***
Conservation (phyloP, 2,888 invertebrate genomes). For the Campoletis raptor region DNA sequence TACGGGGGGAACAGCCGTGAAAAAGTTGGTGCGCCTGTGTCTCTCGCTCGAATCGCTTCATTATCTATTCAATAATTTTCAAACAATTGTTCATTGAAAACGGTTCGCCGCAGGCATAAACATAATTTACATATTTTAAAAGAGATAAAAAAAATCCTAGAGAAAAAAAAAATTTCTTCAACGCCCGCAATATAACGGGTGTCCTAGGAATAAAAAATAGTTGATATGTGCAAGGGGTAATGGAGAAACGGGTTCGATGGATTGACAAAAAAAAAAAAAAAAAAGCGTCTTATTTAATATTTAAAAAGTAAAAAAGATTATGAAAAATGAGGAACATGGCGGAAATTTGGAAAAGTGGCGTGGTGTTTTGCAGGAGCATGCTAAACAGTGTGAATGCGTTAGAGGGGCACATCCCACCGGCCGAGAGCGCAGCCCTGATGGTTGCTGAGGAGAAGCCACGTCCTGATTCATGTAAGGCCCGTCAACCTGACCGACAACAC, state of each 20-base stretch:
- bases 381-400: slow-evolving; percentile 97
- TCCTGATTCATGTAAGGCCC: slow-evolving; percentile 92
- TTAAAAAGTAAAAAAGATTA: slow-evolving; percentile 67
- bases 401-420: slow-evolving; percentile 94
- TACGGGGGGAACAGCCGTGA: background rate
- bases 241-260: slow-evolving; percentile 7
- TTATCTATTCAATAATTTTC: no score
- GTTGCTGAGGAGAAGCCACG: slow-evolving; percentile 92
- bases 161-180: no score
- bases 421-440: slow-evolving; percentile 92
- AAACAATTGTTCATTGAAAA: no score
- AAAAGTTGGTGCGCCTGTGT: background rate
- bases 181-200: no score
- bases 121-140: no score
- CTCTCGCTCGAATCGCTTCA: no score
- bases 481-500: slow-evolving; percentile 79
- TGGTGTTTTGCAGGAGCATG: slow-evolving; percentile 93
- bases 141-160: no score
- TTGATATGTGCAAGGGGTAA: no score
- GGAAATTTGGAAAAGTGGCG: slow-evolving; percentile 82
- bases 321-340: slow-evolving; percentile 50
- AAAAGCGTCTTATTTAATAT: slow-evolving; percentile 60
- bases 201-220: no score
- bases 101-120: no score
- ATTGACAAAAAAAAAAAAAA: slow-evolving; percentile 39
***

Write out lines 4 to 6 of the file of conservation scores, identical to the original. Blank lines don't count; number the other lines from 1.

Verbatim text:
- TTAAAAAGTAAAAAAGATTA: slow-evolving; percentile 67
- bases 401-420: slow-evolving; percentile 94
- TACGGGGGGAACAGCCGTGA: background rate